Two Wrongs Still Don't Make a Right

Be Nice. (The World is a Small Town)

Remember when you were a child and a parent, member of your extended family, a family friend, or some other adult you respected explained that "two wrongs don't make a right?" Maybe you had recently been the victim of some sort of injustice and were planning your revenge. Or maybe you'd already carried out your revenge and were now being punished for it. Whatever the circumstances, I suspect most of us can recall this lesson. I know I can.

It seems like there are an awful lot of people these days on both sides of the political spectrum who would like you to forget this lesson when it comes to how you treat those on the other side. Some will tell you that civility and empathy are signs of weakness. They'll tell you that you should be strong and meet fire with fire. Others will tell you that civil discourse is a sign of "privilege" and that positive social change never came about through civility. They may also tell you that empathy and tolerance merely enable bad behavior and make you "part of the problem."

I think they are wrong. I don't care which side of the political spectrum they occupy. They are wrong. How we treat people matters, and how we treat those with whom we disagree says something meaningful about our character. I am fed up with the absolutistic approach I see coming from both sides. You calling me a name does not justify me calling you one in return. As an adult, I understand that name-calling rarely improves any situation. One side treating the other side's president poorly does not justify similar treatment when the roles are reversed. Reasonable adults are expected to know this. "But they started it" is not any more valid today than it was on the playground.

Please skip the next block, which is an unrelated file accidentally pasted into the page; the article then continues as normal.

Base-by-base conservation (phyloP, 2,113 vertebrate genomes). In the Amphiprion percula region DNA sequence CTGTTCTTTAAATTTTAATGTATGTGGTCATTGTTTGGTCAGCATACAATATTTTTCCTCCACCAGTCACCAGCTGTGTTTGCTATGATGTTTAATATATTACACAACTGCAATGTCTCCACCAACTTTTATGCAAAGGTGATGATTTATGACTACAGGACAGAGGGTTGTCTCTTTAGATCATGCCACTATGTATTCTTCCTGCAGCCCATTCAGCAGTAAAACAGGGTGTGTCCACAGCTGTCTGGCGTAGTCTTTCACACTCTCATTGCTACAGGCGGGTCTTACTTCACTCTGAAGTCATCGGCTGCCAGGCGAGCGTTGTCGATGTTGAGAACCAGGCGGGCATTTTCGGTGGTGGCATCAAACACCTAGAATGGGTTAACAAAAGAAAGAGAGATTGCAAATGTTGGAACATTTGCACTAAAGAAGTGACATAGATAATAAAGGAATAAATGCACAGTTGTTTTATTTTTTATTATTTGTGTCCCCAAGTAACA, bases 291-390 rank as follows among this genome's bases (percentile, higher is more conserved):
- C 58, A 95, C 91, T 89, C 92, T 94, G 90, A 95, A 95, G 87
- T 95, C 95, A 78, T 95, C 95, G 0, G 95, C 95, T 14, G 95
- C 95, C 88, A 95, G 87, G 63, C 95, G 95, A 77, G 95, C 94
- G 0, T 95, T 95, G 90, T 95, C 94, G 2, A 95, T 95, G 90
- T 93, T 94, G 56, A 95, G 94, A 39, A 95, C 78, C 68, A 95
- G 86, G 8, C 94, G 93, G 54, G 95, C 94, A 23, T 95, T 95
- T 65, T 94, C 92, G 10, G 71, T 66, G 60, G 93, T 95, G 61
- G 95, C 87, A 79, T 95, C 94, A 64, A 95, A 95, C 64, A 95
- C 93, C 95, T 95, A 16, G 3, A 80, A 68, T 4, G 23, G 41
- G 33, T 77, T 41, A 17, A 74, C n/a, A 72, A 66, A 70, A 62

If you had a horrible upbringing and never managed to learn right from wrong, I am sorry. You deserved better. That still doesn't make how you are treating others any less wrong. If you are a psychopath whose brain dysfunction prevents you from being able to empathize with others, you have a valid excuse for behaving this way. But even if you cannot empathize, I hope that you might eventually discover that treating your ideological opponents poorly often strengthens them against you and makes it less likely that you will get what you want.

We are human, but we are not all humanists, skeptics, freethinkers, or even kind people. We are often dangerously tribalistic and irrational. We all know the rush that comes from unloading on our "enemies" even if we manage to do so on social media instead of through armed conflict. But let's not forget that we are the ones who have made enemies out of people primarily because they hold different political views. We should be ashamed to treat them poorly on that basis. As adults, we should be able to disagree with someone without making them our enemy.

My suggestion is a simple one: Stop looking for excuses to treat people poorly. "But he's a Trump supporter!" So what? If you keep calling him names, you are only guaranteeing that he will be more determined than ever to re-elect Trump. "But she's a liberal snowflake!" Who cares? All your name-calling is going to accomplish is to make sure she keeps fighting against your agenda. Set aside all the excuses and be the person you wish there were more of.